(Eri Hotta: Emperor Akihito's lonely struggle to reform Japan's imperial system- Nikkei Asian Review).

Quote:
Sidestepping Imperial succession debate, government eyes duties for former female members | The Japan Times

In a bid to “avoid a debate” on allowing women to establish branches of the Imperial family amid falling membership, the government is considering a system to grant official status to former female members and give them some official duties, sources said.
Quote:
Originally Posted by Muhler View Post
It's also a very short-sighted stance by the government.

Japan is basically only one tragedy away from all of a sudden having to rush in a female spare.
There are simply not enough prepared spares around.

There is a huge difference, not least in regards to a future husband, in knowing from birth that you might be a reserve and suddenly at say 21, being told that you suddenly are the heir.

What if the current male heir dies? Develop mental issues in his teens (that's often when they start)? Is gay? Is sterile?
What are they going to do then? Force him into an unhappy marriage? Clone him?
Even worse, the current government would attempt to rush in a private citizen who has never been prepared to assume any imperial role, not even the role of a spare.
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  #977  
Old 06-08-2017, 02:57 AM
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  #978  
Old 06-08-2017, 07:59 PM
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Originally Posted by Muhler View Post
It's also a very short-sighted stance by the government.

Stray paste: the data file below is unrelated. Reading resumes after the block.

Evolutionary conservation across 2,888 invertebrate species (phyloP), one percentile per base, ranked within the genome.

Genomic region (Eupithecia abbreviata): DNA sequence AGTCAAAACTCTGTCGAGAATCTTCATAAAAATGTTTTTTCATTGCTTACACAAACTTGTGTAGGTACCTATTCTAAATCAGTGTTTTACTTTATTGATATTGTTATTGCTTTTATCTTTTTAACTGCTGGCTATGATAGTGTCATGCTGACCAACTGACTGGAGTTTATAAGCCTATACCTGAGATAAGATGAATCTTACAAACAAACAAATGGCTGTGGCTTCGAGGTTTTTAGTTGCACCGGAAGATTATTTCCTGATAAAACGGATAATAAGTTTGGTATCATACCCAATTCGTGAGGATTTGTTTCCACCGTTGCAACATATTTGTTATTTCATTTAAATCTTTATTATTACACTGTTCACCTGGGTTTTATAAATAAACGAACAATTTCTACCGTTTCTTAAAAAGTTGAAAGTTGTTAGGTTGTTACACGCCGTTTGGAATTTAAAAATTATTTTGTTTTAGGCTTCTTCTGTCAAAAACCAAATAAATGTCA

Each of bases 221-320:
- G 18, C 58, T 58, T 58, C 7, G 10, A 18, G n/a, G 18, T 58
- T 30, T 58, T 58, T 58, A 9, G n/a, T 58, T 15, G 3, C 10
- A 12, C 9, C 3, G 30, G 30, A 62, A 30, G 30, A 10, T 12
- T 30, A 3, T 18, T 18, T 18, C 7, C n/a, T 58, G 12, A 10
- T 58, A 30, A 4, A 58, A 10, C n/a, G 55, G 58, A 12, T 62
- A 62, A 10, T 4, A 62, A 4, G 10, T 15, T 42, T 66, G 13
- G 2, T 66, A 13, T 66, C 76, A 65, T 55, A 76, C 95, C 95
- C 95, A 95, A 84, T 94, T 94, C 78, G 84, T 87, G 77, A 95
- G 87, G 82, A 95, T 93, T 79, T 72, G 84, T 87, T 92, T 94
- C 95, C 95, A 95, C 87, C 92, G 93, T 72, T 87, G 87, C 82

Japan is basically only one tragedy away from all of a sudden having to rush in a female spare.
There are simply not enough prepared spares around.

There is a huge difference, not least in regards to a future husband, in knowing from birth that you might be a reserve and suddenly at say 21, being told that you suddenly are the heir.

What if the current male heir dies? Develop mental issues in his teens (that's often when they start)? Is gay? Is sterile?
What are they going to do then? Force him into an unhappy marriage? Clone him?
Considering the only reason Hisahito is here today is to ensure the future of the monarchy, I think it will have been made very clear to him from the start that his duty to Japan is all that matters. IMO he'll be expected to marry young - well before he's 30 - to an equally young, healthy woman from a good family who knows exactly what's expected of her. They'll be expected to have several children as soon as possible and, if needed, will use reproductive technology to ensure there are at least two boys in the mix. If he's gay, too bad. Mental health issues? Most of them don't preclude people from having children. Wants to pursue his education/travel/personal interests? He can do that once he's had children.

While I've never understood the antipathy towards the most straightforward solution of letting women join the line of succession, I don't think the one time/short term solutions proposed by politicians are short sighted. From their point of view they just need to ride things out until Hisahito is grown. Yes, he could be struck by lightning tomorrow or decide he's going to throw it all away and run off to be a surfer in Australia, but the most likely scenario is that he'll be fine and do exactly what he's supposed to do and the problem will be solved.
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  #979  
Old 06-08-2017, 11:58 PM
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That is indeed the most likely scenario and we can only hope it will happen the way you describe it. I.e. without fuzz and troubles.

But my point still stands, I believe. It is in my opinion downright silly to automatically exclude 50 % of the potential spares.
Beforehand you could hide an unhappy marriage, homosexuality, mental issues or various scandals behind the palace walls. That is very difficult nowadays.
It's simply too dangerous not to have at least two full-time spares in reserve.
Also, because the spares can divert attention away from an "unfortunate" heir.
Even that option is ruled out for females. As it is now, and according to the government that's how it should remain, if they get married they are out.

There is a good point in redundancy.
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  #980  
Old 06-09-2017, 03:23 AM